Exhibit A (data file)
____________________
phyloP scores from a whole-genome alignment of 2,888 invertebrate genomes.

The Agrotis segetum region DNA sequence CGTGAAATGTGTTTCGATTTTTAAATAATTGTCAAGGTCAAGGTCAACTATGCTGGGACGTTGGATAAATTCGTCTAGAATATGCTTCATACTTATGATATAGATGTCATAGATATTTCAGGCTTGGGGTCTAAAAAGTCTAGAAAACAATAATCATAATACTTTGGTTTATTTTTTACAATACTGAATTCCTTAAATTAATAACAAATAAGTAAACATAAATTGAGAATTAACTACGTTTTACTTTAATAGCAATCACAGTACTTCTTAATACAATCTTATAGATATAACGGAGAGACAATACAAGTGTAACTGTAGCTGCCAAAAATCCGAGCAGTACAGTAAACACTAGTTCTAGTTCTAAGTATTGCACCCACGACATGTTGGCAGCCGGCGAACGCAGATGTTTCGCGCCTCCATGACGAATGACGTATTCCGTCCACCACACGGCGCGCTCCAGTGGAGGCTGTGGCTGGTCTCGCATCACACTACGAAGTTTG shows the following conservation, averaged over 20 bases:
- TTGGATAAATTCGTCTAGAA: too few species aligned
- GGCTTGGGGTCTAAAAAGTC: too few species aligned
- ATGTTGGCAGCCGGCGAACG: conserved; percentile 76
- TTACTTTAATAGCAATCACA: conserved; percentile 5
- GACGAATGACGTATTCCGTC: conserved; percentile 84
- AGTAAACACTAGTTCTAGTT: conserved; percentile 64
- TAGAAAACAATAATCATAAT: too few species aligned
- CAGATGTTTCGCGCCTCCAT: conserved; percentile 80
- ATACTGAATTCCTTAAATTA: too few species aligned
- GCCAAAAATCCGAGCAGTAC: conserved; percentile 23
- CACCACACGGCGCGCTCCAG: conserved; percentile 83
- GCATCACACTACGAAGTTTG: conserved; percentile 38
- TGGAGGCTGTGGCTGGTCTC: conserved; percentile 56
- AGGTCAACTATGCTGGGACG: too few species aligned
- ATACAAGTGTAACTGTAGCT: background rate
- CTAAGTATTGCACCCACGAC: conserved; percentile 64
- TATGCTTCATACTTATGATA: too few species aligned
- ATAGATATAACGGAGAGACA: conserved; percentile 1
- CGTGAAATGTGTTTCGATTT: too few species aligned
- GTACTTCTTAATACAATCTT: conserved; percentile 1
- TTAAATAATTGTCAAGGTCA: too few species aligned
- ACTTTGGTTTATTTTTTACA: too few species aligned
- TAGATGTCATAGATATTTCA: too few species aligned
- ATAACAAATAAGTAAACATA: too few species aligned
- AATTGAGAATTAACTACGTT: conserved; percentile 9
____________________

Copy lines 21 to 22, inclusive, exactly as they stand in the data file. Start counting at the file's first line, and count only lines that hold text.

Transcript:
- CGTGAAATGTGTTTCGATTT: too few species aligned
- GTACTTCTTAATACAATCTT: conserved; percentile 1